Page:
About International Development Studies
The International Development Studies Program, founded in July 1987, offers UCLA undergraduates an interdisciplinary education on the critical issues, problems, and achievements common to developing regions of the world.
Published: Monday, July 16, 2012
Our curriculum emphasizes global- and regional- scale perspectives, as well as an array of themes to pursue (political- economy, cultural-aesthetic, and private sector development). This Bachelor of Arts degree is designed for students interested in careers or vocations requiring an understanding of the diverse development experiences of the world.
IDS students' educational experiences are balanced between applied, field case-study learning and theoretical, conceptual knowledge. We believe strongly that these two types of learning are inseparable, and are useful for work in academia, government agencies, private industry, or non-governmental and non-profit organizations. Most importantly, the program assists students in developing critical thinking skills with insight into, and knowledge of, the complex and diverse world community.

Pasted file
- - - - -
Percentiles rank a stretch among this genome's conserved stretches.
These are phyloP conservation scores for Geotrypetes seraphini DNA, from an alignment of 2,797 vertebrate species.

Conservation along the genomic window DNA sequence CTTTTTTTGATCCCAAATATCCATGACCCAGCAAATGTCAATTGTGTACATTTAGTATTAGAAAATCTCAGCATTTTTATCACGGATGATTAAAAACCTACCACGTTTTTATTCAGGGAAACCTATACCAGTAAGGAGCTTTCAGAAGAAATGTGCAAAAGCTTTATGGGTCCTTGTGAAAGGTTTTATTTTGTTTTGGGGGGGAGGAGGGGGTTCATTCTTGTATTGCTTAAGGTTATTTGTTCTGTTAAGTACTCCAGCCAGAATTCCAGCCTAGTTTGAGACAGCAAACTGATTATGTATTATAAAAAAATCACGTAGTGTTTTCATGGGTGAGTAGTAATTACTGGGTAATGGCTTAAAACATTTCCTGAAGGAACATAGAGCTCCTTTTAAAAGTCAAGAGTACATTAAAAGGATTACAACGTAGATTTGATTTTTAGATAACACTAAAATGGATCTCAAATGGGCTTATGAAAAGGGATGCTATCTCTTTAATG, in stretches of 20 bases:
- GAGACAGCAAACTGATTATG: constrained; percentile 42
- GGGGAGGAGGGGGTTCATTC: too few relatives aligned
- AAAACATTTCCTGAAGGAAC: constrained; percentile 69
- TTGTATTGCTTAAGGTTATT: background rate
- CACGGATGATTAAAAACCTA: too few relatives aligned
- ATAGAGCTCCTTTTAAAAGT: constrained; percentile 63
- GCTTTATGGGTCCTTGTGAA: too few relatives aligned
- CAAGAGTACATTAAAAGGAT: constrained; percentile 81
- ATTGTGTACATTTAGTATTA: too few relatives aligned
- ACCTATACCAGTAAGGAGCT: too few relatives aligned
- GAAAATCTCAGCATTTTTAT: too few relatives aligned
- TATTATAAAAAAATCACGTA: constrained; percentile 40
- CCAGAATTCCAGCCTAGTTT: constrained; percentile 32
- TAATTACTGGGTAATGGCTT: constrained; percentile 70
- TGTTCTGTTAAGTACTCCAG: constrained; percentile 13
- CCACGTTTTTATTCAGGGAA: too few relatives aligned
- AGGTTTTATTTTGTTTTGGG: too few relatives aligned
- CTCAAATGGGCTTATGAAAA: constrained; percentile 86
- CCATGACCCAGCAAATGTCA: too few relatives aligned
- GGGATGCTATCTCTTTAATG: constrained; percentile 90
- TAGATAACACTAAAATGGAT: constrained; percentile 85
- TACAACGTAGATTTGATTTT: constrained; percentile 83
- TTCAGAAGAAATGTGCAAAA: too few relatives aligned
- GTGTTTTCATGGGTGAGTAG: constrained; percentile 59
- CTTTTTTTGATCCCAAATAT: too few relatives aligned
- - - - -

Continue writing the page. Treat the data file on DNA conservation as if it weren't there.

UCLA offers an undergraduate major leading to a Bachelor of Arts (B.A.) in International Development Studies. Our interdisciplinary approach to the study of international development enables students to address urgent global issues from several different academic perspectives. Ranging from Anthropology to Economics, Public Health to Women's Studies, Geography to History, and Political Science to Sociology, our curriculum exposes students to the concerns of the developing countries within Asia, Eastern Europe, Africa, the Middle East, and Latin America. An understanding of these issues is indispensable for both practical and scholarly purposes. While encouraging the acquisition of theoretical and conceptual knowledge, the program is equally concerned with their practical application to global realities. The program values field experience involving travel, study and/or work in regions in the Developing World. Thus a strongly encouraged (though not required) aspect of the major is study abroad, especially in a developing area, and an internship in a local, national, or international community development agency/organization.
Common topics of concern to students in International Development Studies major include:
- The History of International Economic Expansion
- Development Theory & Aid Institutions
- The Consequences of Rapid Urbanization
- Population-Resource Issues
- The Transfer of Resources
- Conflict Resolution
- Human Migration & Refugee Relief
- War and Political Violence
- Health, Illness, and Health Services
- Food Security & Self-Sufficiency
- Human Rights & Environmental Justice
- Political Stability & Democratization
- Survival of Indigenous Societies
- Conflicts between Modernity & Tradition
- Inequalities of Wealth & Power at all Levels
- Relationships between Development & Underdevelopment
- Cultural Identity and Cultural Production
- Gender Disparities in the Developing World